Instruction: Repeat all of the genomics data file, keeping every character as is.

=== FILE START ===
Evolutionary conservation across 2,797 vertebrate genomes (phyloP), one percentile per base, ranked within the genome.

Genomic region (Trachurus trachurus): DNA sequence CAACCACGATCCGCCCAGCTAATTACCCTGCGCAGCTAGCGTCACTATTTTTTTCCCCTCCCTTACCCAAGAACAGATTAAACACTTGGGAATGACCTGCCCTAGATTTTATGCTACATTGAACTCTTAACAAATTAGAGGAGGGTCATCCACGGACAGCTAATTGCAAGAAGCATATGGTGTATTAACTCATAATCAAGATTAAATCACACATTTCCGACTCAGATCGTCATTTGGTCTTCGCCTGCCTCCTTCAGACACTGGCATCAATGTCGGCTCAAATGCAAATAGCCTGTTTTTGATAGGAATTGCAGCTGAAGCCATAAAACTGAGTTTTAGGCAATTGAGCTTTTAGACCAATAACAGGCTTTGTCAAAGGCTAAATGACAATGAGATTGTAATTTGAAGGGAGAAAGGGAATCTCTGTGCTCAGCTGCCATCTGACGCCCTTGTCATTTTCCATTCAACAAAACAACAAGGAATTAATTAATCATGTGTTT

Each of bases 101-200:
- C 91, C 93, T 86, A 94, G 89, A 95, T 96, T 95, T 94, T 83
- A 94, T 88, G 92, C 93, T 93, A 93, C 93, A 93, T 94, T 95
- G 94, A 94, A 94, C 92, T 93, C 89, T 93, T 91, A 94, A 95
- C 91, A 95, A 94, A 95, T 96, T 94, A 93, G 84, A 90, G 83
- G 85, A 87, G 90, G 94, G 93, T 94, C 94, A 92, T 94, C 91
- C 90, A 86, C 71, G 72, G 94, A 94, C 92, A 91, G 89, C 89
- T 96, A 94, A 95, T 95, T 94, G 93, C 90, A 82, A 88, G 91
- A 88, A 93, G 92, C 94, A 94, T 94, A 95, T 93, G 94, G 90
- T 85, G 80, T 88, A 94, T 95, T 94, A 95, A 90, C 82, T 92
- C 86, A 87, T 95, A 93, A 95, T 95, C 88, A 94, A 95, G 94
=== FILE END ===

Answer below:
Evolutionary conservation across 2,797 vertebrate genomes (phyloP), one percentile per base, ranked within the genome.

Genomic region (Trachurus trachurus): DNA sequence CAACCACGATCCGCCCAGCTAATTACCCTGCGCAGCTAGCGTCACTATTTTTTTCCCCTCCCTTACCCAAGAACAGATTAAACACTTGGGAATGACCTGCCCTAGATTTTATGCTACATTGAACTCTTAACAAATTAGAGGAGGGTCATCCACGGACAGCTAATTGCAAGAAGCATATGGTGTATTAACTCATAATCAAGATTAAATCACACATTTCCGACTCAGATCGTCATTTGGTCTTCGCCTGCCTCCTTCAGACACTGGCATCAATGTCGGCTCAAATGCAAATAGCCTGTTTTTGATAGGAATTGCAGCTGAAGCCATAAAACTGAGTTTTAGGCAATTGAGCTTTTAGACCAATAACAGGCTTTGTCAAAGGCTAAATGACAATGAGATTGTAATTTGAAGGGAGAAAGGGAATCTCTGTGCTCAGCTGCCATCTGACGCCCTTGTCATTTTCCATTCAACAAAACAACAAGGAATTAATTAATCATGTGTTT

Each of bases 101-200:
- C 91, C 93, T 86, A 94, G 89, A 95, T 96, T 95, T 94, T 83
- A 94, T 88, G 92, C 93, T 93, A 93, C 93, A 93, T 94, T 95
- G 94, A 94, A 94, C 92, T 93, C 89, T 93, T 91, A 94, A 95
- C 91, A 95, A 94, A 95, T 96, T 94, A 93, G 84, A 90, G 83
- G 85, A 87, G 90, G 94, G 93, T 94, C 94, A 92, T 94, C 91
- C 90, A 86, C 71, G 72, G 94, A 94, C 92, A 91, G 89, C 89
- T 96, A 94, A 95, T 95, T 94, G 93, C 90, A 82, A 88, G 91
- A 88, A 93, G 92, C 94, A 94, T 94, A 95, T 93, G 94, G 90
- T 85, G 80, T 88, A 94, T 95, T 94, A 95, A 90, C 82, T 92
- C 86, A 87, T 95, A 93, A 95, T 95, C 88, A 94, A 95, G 94